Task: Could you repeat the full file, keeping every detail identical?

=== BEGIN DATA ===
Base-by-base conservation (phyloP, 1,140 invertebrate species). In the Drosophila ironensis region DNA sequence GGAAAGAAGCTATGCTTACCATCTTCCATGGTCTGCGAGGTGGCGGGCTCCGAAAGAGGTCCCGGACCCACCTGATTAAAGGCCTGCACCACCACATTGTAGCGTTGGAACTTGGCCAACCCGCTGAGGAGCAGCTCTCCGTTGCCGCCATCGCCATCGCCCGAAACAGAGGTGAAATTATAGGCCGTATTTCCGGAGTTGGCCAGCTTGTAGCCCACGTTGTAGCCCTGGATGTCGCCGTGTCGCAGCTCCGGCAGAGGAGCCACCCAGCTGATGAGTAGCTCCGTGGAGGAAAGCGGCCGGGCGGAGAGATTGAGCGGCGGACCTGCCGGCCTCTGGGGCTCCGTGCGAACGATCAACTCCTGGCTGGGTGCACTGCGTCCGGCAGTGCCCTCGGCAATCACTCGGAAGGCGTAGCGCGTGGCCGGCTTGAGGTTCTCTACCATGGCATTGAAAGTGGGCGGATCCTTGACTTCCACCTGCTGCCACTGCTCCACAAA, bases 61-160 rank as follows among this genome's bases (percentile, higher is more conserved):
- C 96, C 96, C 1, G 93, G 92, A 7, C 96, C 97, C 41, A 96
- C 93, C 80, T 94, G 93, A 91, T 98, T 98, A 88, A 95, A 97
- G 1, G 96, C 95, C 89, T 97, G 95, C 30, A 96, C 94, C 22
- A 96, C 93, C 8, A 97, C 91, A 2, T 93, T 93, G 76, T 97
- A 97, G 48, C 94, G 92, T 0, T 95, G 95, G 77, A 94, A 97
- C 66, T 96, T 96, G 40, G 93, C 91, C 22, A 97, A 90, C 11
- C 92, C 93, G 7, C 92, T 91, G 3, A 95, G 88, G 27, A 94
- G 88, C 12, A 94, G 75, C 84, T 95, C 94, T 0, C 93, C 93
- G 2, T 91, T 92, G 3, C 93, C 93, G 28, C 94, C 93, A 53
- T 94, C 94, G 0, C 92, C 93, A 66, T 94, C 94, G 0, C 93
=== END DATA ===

Base-by-base conservation (phyloP, 1,140 invertebrate species). In the Drosophila ironensis region DNA sequence GGAAAGAAGCTATGCTTACCATCTTCCATGGTCTGCGAGGTGGCGGGCTCCGAAAGAGGTCCCGGACCCACCTGATTAAAGGCCTGCACCACCACATTGTAGCGTTGGAACTTGGCCAACCCGCTGAGGAGCAGCTCTCCGTTGCCGCCATCGCCATCGCCCGAAACAGAGGTGAAATTATAGGCCGTATTTCCGGAGTTGGCCAGCTTGTAGCCCACGTTGTAGCCCTGGATGTCGCCGTGTCGCAGCTCCGGCAGAGGAGCCACCCAGCTGATGAGTAGCTCCGTGGAGGAAAGCGGCCGGGCGGAGAGATTGAGCGGCGGACCTGCCGGCCTCTGGGGCTCCGTGCGAACGATCAACTCCTGGCTGGGTGCACTGCGTCCGGCAGTGCCCTCGGCAATCACTCGGAAGGCGTAGCGCGTGGCCGGCTTGAGGTTCTCTACCATGGCATTGAAAGTGGGCGGATCCTTGACTTCCACCTGCTGCCACTGCTCCACAAA, bases 61-160 rank as follows among this genome's bases (percentile, higher is more conserved):
- C 96, C 96, C 1, G 93, G 92, A 7, C 96, C 97, C 41, A 96
- C 93, C 80, T 94, G 93, A 91, T 98, T 98, A 88, A 95, A 97
- G 1, G 96, C 95, C 89, T 97, G 95, C 30, A 96, C 94, C 22
- A 96, C 93, C 8, A 97, C 91, A 2, T 93, T 93, G 76, T 97
- A 97, G 48, C 94, G 92, T 0, T 95, G 95, G 77, A 94, A 97
- C 66, T 96, T 96, G 40, G 93, C 91, C 22, A 97, A 90, C 11
- C 92, C 93, G 7, C 92, T 91, G 3, A 95, G 88, G 27, A 94
- G 88, C 12, A 94, G 75, C 84, T 95, C 94, T 0, C 93, C 93
- G 2, T 91, T 92, G 3, C 93, C 93, G 28, C 94, C 93, A 53
- T 94, C 94, G 0, C 92, C 93, A 66, T 94, C 94, G 0, C 93